Extinction Rebellion Edinburgh hosts meeting on Earth Day

Following two days of non-violent action in Edinburgh and the ongoing climate protests in London, Extinction Rebellion (XR) Edinburgh held its Welcome & Introduction Meeting on the evening of 22 April at the Quaker Meeting Room, hosting over a hundred participants. The meeting aimed to inform people on the demands and aims of XR and how they could get involved. 

Although the arrested activists take up the majority of media attention, Extinction Rebellion is a large organisation with sub-groups each with a critical purpose.

The meeting started off with a presentation by an XR spokesperson introducing these groups (such as arts, activities, research, outreach and even a choir) and the roles available. The spokesperson then explained the decentralised structure they have as an organisation. Each group has two coordinators who are not there to lead but to get together with the other coordinators and inform each other on what they’re doing. 

Another XR spokesperson continued with the aim of a Citizens’ Assembly. The third demand of XR is that “government must create and be led by the decisions of a Citizens’ Assembly on climate and ecological justice.” It will ultimately bring the ordinary citizens together to learn and deliberate about climate justice and get them to be involved in political decision-making. The spokesperson gave the example of the legalisation of abortion in Republic of Ireland in 2018, where a Citizens’ Assembly had a massive influence. The idea is that a Citizens’ Assembly reflects what people from all backgrounds in a country want. Currently, XR is trying to reach out to as many people as possible to sign the petition to push the Scottish Government to create a Citizens’ Assembly to tackle the ecological crisis.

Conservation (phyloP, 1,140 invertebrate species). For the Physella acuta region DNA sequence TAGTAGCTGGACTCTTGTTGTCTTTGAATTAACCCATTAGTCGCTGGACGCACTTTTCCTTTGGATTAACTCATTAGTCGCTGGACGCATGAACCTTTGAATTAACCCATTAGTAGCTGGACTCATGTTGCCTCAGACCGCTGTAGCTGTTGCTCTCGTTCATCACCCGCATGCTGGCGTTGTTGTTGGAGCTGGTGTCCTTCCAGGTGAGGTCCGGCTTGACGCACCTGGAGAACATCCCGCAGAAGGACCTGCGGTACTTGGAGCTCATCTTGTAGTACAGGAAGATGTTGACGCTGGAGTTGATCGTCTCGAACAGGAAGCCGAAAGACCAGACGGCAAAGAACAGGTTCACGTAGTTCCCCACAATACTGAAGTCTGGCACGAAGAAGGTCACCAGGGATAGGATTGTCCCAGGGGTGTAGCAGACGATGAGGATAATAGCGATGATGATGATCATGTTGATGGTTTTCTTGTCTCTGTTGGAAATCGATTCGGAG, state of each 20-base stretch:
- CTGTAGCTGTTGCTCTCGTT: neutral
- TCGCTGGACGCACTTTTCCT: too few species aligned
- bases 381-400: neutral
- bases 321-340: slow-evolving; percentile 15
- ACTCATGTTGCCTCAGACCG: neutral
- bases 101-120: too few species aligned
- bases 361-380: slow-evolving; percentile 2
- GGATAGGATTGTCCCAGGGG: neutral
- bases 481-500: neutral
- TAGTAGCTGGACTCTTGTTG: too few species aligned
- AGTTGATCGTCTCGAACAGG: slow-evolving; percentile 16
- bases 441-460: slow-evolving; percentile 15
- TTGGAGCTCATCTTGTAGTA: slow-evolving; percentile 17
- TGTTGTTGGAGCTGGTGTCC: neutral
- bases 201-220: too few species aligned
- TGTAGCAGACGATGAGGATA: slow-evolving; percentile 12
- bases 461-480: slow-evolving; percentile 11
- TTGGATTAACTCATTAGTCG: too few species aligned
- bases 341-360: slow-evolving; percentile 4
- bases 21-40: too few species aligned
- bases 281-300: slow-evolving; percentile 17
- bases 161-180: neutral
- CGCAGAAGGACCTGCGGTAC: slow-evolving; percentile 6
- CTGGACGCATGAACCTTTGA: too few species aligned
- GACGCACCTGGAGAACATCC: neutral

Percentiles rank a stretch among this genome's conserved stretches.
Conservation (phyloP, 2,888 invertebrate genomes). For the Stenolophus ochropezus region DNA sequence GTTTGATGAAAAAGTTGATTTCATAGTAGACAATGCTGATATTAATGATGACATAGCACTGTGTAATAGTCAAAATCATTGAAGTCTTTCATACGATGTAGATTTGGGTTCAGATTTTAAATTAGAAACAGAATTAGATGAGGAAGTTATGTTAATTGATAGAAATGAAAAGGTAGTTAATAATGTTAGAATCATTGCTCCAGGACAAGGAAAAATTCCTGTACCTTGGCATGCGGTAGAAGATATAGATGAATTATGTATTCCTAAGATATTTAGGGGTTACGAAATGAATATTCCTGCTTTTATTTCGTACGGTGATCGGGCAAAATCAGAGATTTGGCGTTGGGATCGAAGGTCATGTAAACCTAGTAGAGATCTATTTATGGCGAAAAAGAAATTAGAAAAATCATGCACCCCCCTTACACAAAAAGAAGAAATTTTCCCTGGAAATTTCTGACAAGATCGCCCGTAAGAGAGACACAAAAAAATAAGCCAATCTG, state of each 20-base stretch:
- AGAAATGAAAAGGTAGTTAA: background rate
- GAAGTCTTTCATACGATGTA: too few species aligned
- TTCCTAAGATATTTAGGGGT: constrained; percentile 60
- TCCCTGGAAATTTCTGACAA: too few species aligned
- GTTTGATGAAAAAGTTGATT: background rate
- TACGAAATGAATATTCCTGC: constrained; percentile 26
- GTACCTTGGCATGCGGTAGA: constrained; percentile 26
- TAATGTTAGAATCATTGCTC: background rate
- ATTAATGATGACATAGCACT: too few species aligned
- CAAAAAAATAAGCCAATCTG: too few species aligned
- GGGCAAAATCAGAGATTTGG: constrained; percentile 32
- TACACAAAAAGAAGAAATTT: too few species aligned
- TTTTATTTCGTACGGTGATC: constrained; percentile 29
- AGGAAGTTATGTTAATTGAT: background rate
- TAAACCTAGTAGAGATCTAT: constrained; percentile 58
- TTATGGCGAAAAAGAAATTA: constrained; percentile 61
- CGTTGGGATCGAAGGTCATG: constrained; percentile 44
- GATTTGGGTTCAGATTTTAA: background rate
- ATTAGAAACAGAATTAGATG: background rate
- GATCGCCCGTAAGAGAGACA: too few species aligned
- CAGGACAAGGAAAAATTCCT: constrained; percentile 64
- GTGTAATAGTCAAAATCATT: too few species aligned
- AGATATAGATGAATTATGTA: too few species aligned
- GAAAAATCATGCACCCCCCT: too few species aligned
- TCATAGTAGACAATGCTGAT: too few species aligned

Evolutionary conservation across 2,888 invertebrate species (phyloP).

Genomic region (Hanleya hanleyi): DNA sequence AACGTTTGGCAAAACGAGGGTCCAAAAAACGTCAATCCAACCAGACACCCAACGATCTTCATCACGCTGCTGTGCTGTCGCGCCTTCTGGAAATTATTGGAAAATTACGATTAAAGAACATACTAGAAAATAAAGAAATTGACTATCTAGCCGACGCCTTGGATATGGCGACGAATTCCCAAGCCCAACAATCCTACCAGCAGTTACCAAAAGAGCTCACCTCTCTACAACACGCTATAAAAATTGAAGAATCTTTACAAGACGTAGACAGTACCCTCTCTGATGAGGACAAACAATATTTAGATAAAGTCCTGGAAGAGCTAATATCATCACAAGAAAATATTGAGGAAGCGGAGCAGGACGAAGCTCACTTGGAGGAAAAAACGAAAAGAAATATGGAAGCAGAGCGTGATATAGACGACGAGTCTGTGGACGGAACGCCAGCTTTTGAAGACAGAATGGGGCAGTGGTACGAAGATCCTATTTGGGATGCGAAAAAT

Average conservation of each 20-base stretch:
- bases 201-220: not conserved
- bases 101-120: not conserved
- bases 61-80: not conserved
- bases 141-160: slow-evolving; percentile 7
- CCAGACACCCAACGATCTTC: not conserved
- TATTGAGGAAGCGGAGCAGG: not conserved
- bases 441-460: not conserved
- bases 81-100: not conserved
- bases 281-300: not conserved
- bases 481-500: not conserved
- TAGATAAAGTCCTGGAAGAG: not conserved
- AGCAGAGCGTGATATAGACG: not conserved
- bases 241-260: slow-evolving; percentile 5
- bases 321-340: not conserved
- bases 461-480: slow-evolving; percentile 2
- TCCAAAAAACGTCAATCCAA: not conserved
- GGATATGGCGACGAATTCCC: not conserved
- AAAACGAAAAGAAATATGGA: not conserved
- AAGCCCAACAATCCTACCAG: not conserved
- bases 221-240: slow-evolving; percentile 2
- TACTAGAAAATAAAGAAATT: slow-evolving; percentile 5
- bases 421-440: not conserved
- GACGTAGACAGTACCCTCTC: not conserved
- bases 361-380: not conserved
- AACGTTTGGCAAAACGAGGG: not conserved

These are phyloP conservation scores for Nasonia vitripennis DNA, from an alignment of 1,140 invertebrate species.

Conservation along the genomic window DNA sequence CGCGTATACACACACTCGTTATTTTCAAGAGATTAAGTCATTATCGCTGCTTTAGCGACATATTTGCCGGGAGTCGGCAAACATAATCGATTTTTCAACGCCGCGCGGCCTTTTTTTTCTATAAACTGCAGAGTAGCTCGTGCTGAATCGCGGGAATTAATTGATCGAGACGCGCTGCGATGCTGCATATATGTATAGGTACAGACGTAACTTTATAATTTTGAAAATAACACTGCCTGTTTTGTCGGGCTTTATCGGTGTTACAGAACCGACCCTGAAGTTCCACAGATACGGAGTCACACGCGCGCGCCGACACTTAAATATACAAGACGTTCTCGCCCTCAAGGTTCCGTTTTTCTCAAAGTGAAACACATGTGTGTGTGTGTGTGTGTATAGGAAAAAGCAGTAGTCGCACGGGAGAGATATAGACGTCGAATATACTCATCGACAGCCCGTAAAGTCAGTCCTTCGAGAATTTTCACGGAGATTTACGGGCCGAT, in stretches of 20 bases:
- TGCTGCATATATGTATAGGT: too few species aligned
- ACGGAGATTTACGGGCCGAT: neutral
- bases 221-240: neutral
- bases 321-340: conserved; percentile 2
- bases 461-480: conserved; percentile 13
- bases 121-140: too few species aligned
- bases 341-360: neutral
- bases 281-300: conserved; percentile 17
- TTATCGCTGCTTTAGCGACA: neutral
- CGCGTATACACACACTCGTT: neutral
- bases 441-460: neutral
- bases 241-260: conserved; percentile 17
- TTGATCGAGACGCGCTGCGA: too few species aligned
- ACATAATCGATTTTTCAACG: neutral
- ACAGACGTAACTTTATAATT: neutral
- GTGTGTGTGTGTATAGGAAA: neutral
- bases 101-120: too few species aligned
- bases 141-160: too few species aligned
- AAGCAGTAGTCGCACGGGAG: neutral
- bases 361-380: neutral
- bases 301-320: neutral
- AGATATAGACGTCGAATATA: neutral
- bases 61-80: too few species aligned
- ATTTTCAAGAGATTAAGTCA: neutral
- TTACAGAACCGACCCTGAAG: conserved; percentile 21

An activist involved in the massive climate protest in London, was also present at the Edinburgh meeting: “Whenever you wake up, you’re alerted – which locations do we still have, is the kitchen still there, what will we do?

“You could feel the vitality and togetherness of the people, everyone connected so easily… This is an exponential growth. Just seeing all these people here right now is amazing.”

At the end of the presentation and talks, a question from a participant was asked, concerning the environmental activism of XR and intersectionality, emphasising groups in the society which face oppression similar to that of the environment, drawing attention to institutionalised racism and patriarchy.

The participant asked if XR had any plans to reach out to these marginalised groups and universalise their action. The XR speaker responded that there was indeed a group on intersectionality inside the organisation and that they are aiming to connect with these groups. He added that this was an internal issue of the organisation and a topic they had a lot to learn about. “We need to teach ourselves about systematic racism and patriarchy…this is something we have a lot to learn about and we are conscious about it.” 

Finally, the XR speaker stated that Extinction Rebellion wants to remain non-partisan. This was a crucial point because environmental movements tend to be associated with left wing liberal parties, however, climate change is a critical issue of emergency which should concern all people. It requires the collective action of people so that they can put the pressure on governments and private corporations to declare climate emergency and make the necessary changes on their policies. 

Image: Extinction Rebellion Scotland

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